Halloy, Bernard, Loussouarn, Goldbeter, 2002
This CellMl model runs in OpenCell and COR to recreate the same steady state output of the original published model (as seen in in figure 5(d)). The units have been checked and they are consistent. The CellMl model represents the deterministic version of the follicular automaton model. Currently CellML cannot be used to describe stochastic variables.
ABSTRACT: Human scalp hair consists of a set of about 10 to the 5 follicles which progress independently through developmental cycles. Each hair follicle successively goes through the anagen (A), catagen (C), telogen (T) and latency (L) phases that correspond, respectively, to growth, arrest and hair shedding before a new anagen phase is initiated. Long-term experimental observations in a group of ten male, alopecic and non-alopecic volunteers allowed determination of the characteristics of hair follicle cycles. On the basis of these observations, we previously proposed a follicular automaton model to simulate the dynamics of human hair cycles and the development of different patterns of alopecia [Halloy et al. (2000) Proc. Natl Acad. Sci. U.S.A.97, 8328-8333]. The automaton model is defined by a set of rules that govern the stochastic transitions of each follicle between the successive states A, T, L and the subsequent return to A. These transitions occur independently for each follicle, after time intervals given stochastically by a distribution characterized by a mean and a standard deviation. The follicular automaton model was shown to account both for the dynamical transitions observed in a single follicle, and for the behaviour of an ensemble of independently cycling follicles. Here, we extend these results and investigate additional properties of the model. We present a deterministic version of the follicular automaton. We show that numerical simulations of the stochastic version of the automaton yield steady-state level of follicles in the different phases which approach the levels predicted by the deterministic equations as the number of follicles progressively increases. Only the stochastic version can successfully reproduce the fluctuations of the fractions of follicles in each of the three phases, observed in small follicle populations. When the standard deviation is reduced or when the follicles become otherwise synchronized, e.g. by a periodic external signal inducing the transition of anagen follicles into telogen phase, large-amplitude oscillations occur in the fractions of follicles in the three phases. These oscillations are not observed in humans but are reminiscent of the phenomenon of moulting observed in a number of mammalian species. Copyright 2002 Elsevier Science Ltd.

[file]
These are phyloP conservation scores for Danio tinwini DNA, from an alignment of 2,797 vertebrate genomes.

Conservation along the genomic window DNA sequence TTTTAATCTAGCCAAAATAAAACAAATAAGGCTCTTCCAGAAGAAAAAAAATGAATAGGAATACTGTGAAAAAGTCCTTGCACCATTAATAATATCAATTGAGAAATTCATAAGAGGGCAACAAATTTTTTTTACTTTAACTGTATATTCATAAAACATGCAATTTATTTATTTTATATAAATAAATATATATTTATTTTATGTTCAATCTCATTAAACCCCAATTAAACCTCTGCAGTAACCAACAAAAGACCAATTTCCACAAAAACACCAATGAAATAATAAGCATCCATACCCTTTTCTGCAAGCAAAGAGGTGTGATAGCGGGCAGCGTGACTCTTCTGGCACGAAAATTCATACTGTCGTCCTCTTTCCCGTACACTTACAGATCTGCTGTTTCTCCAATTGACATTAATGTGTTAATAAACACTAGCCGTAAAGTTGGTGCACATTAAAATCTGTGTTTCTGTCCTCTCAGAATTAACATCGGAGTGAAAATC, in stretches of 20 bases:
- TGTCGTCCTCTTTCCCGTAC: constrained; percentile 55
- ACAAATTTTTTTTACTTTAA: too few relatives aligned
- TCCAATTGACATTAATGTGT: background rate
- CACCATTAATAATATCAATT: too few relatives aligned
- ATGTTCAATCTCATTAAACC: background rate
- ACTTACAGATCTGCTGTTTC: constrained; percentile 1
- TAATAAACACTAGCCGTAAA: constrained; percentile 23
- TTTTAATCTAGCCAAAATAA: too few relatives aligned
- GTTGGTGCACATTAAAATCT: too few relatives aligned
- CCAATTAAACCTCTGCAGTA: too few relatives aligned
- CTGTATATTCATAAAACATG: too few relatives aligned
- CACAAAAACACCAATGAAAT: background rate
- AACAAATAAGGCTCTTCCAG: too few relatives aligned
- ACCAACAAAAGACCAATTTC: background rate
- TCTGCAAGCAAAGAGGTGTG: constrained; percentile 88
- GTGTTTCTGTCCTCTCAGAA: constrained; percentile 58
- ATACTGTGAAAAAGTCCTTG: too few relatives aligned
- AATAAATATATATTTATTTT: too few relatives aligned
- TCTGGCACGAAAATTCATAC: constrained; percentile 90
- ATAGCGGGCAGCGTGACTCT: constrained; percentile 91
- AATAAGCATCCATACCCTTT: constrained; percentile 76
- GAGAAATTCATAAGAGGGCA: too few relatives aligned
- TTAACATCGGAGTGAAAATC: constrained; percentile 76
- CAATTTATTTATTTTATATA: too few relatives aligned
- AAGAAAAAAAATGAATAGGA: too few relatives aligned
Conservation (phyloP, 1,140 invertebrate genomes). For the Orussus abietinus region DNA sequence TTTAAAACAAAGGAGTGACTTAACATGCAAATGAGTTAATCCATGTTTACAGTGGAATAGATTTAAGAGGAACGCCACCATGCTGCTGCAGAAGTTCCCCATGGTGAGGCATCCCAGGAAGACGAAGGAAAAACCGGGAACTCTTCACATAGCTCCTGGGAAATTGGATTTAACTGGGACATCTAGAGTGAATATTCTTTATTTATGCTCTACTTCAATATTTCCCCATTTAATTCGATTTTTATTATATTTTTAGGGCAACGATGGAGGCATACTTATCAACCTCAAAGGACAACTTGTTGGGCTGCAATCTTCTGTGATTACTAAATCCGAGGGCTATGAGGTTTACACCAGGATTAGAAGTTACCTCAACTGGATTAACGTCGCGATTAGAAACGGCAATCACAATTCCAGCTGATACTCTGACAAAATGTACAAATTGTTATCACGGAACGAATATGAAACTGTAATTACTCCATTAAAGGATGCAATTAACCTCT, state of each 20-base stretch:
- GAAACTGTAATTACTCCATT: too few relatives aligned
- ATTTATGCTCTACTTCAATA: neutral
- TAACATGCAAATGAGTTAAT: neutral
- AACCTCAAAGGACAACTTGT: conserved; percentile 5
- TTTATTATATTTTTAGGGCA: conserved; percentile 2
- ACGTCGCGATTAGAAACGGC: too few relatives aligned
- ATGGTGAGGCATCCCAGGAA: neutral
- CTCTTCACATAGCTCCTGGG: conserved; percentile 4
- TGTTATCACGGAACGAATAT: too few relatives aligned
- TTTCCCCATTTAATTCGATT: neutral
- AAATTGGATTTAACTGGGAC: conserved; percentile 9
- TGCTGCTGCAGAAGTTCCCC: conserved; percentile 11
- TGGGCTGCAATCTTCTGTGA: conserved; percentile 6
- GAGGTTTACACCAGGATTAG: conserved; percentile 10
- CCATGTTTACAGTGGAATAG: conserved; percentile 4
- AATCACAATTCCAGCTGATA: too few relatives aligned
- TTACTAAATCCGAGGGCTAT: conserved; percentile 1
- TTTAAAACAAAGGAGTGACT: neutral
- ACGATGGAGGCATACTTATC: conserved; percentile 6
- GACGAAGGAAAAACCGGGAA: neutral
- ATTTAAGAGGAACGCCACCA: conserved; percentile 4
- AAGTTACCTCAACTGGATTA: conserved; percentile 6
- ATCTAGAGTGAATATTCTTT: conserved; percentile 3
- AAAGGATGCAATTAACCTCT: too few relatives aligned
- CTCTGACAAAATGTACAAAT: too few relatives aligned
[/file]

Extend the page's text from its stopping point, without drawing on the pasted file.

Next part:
The original paper reference is cited below:
The Follicular Automaton Model: Effect of Stochasticity and of Synchronization of Hair Cycles, J. Halloy, B.A. Bernard, G. Loussouarn and A. Goldbeter, 2002, Journal of Theoretical Biology , 214, 469-479. PubMed ID: 11846603
|The above diagram represents the transition of a model hair follicle from anagen (A) to telogen (T) to latency (L) phase, successively. After phase T, the follicle may either die or miniaturise (transition to M; this usually occurs after a critical number of cycles), or complete a cycle by entering a new A phase.|